if [[ ${sessions} ]]; then
    for session in ${sessions}; do
        kill -9 ${session}
    /usr/bin/ssh -NTq -o ServerAliveInterval=30 -o ServerAliveCountMax=3 -R <port>:localhost:22 -i /home/damsel/.ssh/id_rsa damsel@<remote server>

In essence, this opens up a reverse tunnel to <remote server> in order for us to use to get to the desktop in question if it is not running already.

It is best to put this in /usr/local/bin/

Desktop Icon

This script is fine on its own, however in order to make it easy for plebs, we are going to create a desktop icon to activate this. The desktop icon entry is going to look like:

[Desktop Entry]

Putting this in /usr/share/applications/callback.desktop will usually work and create the entry. However, this does involve sudo, and there is probably a way to make this a user-only entry. Especially considering that in the above entry, we rely on a file in damsel’s home directory.

Initiation keys

Since we want the script to be able to be invoked by the user without any input, it is easiest to set up keys for the user to our <remote server>. As is applicable to the all account setups here, we can either use ssh-copy-id to transfer the keys (if we do allow passwd-based logins on the <remote server>) or just place the relevant ssh public keys into the authorized_keys file of the damsel user otherwise.


In order to be able to ssh into the remote boxen as a privileged user without using root, we need to setup a user on the remote boxen that has sudoers privileges. This is the same method as adding any other use to a box - as root without sudo, or as damsel with sudo. Either way, on most linux distros we are looking at:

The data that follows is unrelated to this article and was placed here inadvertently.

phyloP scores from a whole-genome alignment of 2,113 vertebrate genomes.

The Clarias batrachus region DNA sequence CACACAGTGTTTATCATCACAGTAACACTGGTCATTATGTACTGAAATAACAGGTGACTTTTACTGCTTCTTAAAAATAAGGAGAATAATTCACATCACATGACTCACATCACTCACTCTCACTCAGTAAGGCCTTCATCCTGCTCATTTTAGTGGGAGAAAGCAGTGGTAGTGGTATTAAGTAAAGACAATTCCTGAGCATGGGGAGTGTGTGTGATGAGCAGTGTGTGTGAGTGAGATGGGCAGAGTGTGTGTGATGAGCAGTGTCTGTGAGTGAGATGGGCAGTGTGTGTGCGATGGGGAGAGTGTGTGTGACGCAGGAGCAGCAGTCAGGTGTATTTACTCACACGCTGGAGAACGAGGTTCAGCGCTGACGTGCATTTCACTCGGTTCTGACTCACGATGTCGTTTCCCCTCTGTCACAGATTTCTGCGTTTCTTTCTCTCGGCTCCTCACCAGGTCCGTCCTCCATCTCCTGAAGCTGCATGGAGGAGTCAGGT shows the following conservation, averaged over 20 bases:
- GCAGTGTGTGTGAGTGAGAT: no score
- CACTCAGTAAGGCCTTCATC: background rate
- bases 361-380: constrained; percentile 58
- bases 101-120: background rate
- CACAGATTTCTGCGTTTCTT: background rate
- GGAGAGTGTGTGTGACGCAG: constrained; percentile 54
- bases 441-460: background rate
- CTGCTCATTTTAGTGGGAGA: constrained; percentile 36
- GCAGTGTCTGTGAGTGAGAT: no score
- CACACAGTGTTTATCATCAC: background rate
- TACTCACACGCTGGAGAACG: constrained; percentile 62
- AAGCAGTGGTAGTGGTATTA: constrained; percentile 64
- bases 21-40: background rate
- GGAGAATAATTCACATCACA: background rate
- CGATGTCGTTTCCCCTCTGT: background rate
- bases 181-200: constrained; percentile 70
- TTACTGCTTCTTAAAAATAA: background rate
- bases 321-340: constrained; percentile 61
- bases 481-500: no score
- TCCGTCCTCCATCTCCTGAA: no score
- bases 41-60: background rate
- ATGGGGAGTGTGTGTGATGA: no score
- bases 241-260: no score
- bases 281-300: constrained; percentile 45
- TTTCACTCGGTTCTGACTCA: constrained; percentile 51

# useradd -D admin
# groupmod -aG sudo admin

Or something of the kind. Once again, any secured boxen would not allow root to log in via ssh, so we want an alternate user that requires a password to escalate their privileges.


Here’s a bit of finagling. In order to have our deck’s user to have a password-less login, we should transfer our ssh-keys to the remote boxen’s admin account. We would still need our passwd to get a root shell, but we can make it easier for ourselves to log in by setting up ssh keys. Also, we can still configure the ssh config to only allow key-based logins (as is best security practices) based on this setup.


Of course, the ssh daemon would have to allow logins. If it is not running, it needs to be started. Also, tweak the firewall to allow port 22 for ssh logins.

It looks like the installation of openssh-server processes ufw hooks to allow ssh access. It also automatically starts and enables the sshd systemd service.

Deck Setup


Starting from the base requirement, we must make sure that we can log in to the deck from the server. If we open the ssh tunnel from the deck we can just:

$ ssh <remote server>
$ ssh admin@

We need, as localhost isn’t very helpful - usually because of IPV6.


We can use ProxyJump in the ~/.ssh/config file in order to set up an automated double-jump. First, we have to ssh into the remote server. Then, from there, we ssh into the localhost (on the remote server) on the port that we need. We can set this up automatically via:

Host damsel
    User admin
    Port <port>
    ProxyJump <remote server>